The Hangover

Anthony Douglas (1 March 2020)

It isn’t normally all that hard to sell beer. Alcohol has a long history of popular usage, and beer has been a stayer through the centuries. But over the last few weeks, one company has found its sales are dropping at an alarming rate.

It’s no surprise: Corona beers aren’t flavour of the month. While that worries the shareholders, the rest of us should perhaps be worried about the level of comprehension in the general population that so many people could think that there’s a connection between a drink and a deadly virus.

We’ve long known that drinking can leave you with a hangover in the morning, but what we’re alarmed about right now is the result of a different form of indulgence. The world God made didn’t include diseases – or hangovers, for that matter. Disease, disaster and death were all brought into the world by our disobedience, our confidence that we could choose what was really best for us.

A big part of the marketing for Corona’s product is to associate it with summertime and days at the beach. It’s pitched as the drink that fits with paradise. That makes the analogy even stronger: when we reached for our own paradise, it failed to deliver on its promise and we lost the one God had given us.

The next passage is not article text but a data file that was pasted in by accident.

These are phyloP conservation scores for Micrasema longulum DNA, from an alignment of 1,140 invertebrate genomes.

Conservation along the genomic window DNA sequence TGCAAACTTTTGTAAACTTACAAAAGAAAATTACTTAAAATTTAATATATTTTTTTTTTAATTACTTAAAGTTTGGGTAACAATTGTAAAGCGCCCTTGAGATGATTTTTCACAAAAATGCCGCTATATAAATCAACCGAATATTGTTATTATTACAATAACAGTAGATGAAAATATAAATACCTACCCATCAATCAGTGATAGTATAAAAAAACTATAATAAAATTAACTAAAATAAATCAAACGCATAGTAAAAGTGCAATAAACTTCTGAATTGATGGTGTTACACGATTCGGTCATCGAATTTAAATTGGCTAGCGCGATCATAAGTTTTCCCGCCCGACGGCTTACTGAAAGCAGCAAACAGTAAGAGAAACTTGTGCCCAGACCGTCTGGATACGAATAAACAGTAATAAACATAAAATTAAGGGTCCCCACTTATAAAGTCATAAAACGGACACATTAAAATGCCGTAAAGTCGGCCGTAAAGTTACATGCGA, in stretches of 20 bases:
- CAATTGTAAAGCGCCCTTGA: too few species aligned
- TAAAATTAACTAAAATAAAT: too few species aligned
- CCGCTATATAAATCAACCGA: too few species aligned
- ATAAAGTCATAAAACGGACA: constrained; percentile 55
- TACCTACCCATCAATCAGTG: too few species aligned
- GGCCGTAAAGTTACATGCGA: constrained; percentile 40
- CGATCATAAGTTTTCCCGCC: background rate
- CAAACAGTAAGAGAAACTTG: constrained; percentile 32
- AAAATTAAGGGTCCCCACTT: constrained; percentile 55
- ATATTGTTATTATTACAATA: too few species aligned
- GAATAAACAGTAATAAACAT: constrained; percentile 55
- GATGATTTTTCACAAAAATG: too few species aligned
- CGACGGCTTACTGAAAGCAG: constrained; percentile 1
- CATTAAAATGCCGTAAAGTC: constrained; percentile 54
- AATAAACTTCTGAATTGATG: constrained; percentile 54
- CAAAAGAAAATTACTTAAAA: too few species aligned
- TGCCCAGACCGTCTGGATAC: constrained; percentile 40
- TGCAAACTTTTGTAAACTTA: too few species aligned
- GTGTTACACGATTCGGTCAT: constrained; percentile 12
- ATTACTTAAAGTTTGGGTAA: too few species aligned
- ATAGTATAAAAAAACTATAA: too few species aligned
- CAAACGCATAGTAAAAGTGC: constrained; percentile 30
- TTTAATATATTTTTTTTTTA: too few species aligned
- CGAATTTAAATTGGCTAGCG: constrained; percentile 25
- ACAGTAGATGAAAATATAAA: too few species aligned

Now we find ourselves, again, as ever, in need of rescue. A silent killer stalks the world, and we can’t hope to find a cure in time. Our efforts to keep it at bay are ineffectual. Our only hope is to turn and find a merciful God.

A God, we should acknowledge, who warned us of the first and deadliest plague.  A God who provided the only cure, to his own cost. A God who takes our side even when we try to push him away.

Corona, of course, means ‘crown’. It was Jesus who wore the first crown of suffering, and wore it to death. And that means that now, we can drink deeply of the cup of life that he offers us, or we can stick with the hangover of our clumsy stab at arranging life for ourselves. A king, or a curse – what’s your poison?